1. Independent Review: One advantage of involving a grand jury is that it provides an independent review of the evidence presented. This means that the decision to proceed to trial is not solely reliant on the prosecutor’s judgment, but rather on a group of unbiased individuals who have carefully examined the evidence. This helps to ensure fairness and transparency in the legal process.
  2. Protection against Unfounded Accusations: The grand jury acts as a safeguard against trumped-up charges or unfounded accusations. By requiring a probable cause threshold to be met before proceeding to trial, the grand jury helps prevent the misuse of judicial power and protects individuals from baseless prosecutions.
  3. Promotes Public Confidence: Another advantage of the grand jury system is that it promotes public confidence in the justice system. By involving citizens in the decision-making process, it fosters trust and legitimacy, as the public sees that ordinary individuals have a role in determining whether charges should be filed. This helps reduce skepticism and enhances the perception of a fair and impartial legal system.

Criticism And Drawbacks Of Grand Jury Process

Despite its advantages, the grand jury process is not without criticism. It is important to be aware of the drawbacks associated with this legal procedure.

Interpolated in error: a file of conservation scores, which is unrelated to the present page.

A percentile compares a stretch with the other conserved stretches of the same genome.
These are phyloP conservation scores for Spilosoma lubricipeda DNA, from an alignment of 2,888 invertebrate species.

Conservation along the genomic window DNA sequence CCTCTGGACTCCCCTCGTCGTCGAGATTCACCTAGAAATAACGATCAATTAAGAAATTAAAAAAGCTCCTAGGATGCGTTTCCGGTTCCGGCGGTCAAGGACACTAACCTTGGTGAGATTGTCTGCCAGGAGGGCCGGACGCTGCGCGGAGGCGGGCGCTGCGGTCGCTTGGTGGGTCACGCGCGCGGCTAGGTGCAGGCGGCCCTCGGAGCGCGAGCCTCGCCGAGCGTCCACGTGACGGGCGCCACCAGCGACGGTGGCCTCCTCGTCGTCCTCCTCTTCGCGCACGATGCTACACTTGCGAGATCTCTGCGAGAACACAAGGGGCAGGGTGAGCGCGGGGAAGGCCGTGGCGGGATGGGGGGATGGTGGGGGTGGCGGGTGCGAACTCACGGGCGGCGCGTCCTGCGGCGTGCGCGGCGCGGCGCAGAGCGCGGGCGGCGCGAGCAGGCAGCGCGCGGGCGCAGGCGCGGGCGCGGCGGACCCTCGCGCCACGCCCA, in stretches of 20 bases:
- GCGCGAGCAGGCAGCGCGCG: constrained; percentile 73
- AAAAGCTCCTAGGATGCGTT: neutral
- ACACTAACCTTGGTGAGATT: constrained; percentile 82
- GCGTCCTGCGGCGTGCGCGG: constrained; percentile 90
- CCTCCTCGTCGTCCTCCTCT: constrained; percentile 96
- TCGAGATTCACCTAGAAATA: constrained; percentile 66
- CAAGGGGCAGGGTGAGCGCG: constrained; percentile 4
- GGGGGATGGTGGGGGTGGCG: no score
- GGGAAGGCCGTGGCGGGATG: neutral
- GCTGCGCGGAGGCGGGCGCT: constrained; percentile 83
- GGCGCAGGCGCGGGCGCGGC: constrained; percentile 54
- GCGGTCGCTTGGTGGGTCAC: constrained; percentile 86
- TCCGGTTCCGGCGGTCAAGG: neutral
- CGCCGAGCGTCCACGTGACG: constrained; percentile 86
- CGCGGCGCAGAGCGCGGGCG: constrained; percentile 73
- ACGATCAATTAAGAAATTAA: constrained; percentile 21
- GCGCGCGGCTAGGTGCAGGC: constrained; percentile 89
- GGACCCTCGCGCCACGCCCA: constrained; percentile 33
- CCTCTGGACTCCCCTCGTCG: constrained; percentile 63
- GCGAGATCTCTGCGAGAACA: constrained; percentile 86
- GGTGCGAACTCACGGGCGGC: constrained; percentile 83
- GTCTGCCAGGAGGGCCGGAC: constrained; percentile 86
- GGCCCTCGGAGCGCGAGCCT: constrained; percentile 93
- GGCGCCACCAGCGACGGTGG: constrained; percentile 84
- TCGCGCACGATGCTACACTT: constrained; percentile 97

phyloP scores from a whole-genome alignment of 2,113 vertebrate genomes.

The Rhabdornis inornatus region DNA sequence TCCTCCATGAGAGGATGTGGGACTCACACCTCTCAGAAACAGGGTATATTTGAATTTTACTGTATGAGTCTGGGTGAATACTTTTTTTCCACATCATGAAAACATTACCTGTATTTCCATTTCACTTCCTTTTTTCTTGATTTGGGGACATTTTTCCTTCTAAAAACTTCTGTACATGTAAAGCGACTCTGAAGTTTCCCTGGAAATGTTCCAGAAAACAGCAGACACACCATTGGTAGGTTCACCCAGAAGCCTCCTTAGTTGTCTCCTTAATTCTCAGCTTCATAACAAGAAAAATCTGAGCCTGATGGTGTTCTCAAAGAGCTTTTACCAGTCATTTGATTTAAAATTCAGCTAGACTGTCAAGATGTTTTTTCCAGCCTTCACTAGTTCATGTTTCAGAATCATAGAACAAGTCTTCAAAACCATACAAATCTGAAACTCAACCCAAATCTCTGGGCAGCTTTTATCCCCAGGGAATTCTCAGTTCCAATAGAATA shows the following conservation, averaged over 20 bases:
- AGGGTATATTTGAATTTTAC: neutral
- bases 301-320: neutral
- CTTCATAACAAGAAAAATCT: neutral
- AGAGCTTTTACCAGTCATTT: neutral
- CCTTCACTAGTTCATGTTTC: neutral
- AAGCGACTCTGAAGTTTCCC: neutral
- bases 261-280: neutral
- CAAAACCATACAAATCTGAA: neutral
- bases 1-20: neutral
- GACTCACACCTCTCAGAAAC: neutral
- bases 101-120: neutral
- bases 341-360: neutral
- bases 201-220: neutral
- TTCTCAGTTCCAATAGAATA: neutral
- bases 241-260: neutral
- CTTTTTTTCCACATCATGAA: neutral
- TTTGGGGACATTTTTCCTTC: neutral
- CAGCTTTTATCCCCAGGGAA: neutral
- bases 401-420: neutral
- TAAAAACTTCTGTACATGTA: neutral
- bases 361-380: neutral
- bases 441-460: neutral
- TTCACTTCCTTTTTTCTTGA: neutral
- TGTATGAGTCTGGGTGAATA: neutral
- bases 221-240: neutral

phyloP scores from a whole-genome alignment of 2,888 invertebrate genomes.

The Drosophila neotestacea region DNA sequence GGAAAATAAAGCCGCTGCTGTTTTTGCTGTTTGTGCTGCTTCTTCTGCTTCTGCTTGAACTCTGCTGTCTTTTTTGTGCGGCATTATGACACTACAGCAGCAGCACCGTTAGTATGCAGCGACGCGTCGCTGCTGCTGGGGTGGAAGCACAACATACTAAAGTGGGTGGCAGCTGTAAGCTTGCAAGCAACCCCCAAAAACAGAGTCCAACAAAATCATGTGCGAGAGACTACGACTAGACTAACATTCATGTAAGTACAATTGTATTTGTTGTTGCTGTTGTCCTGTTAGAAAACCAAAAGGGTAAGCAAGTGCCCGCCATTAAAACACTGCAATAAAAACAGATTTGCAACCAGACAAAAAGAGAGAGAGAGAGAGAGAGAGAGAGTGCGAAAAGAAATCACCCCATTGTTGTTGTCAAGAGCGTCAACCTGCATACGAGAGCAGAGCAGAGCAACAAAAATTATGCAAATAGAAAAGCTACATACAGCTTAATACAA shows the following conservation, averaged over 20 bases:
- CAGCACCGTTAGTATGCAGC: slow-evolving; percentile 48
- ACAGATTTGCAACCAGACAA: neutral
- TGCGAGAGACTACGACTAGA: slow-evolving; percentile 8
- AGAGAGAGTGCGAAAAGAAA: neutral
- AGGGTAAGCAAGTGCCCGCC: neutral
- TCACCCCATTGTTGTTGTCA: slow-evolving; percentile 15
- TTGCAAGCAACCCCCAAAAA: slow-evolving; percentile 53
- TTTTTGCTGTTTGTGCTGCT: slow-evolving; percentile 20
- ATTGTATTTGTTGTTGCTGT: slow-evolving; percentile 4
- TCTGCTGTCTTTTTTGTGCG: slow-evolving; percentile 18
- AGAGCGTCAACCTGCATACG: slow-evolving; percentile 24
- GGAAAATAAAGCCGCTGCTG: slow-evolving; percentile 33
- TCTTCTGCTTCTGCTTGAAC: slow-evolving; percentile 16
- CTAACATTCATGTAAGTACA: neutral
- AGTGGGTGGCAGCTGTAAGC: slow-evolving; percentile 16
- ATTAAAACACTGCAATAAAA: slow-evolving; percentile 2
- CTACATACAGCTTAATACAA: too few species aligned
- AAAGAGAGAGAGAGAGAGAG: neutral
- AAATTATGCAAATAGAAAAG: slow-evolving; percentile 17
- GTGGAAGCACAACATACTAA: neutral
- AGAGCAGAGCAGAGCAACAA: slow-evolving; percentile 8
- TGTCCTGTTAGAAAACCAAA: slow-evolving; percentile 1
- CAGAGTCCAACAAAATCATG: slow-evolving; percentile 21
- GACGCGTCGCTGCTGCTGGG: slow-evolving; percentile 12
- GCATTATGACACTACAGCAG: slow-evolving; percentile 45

• Lack of Transparency: One of the main criticisms of the grand jury system is its lack of transparency. Proceedings are typically conducted behind closed doors, leading to limited public scrutiny. This can raise concerns about accountability and the potential for biases or unfair practices.
  • Potential for Bias: While the grand jury is intended to be an impartial body, there is a potential for bias to influence its decisions. The selection of grand jurors may not always represent a diverse cross-section of society, leading to the possibility of inherent biases that may affect the outcome of cases.
  • Prosecutor Influence: Another drawback of the grand jury process is the influence prosecutors can have on the proceedings. As the only legal counsel present, prosecutors have significant control over the evidence presented and the direction of the investigation. This power dynamic can raise concerns about fairness and impartiality.


The grand jury process plays a crucial role in determining if a case should proceed to trial. It enables impartial citizens to evaluate the evidence and decide whether there is enough to pursue criminal charges. This system provides transparency and ensures that all parties involved have a fair opportunity to present their case.

Knowing the reasons behind a case’s grand jury referral can help clarify the legal system’s workings and highlight the significance of this particular facet.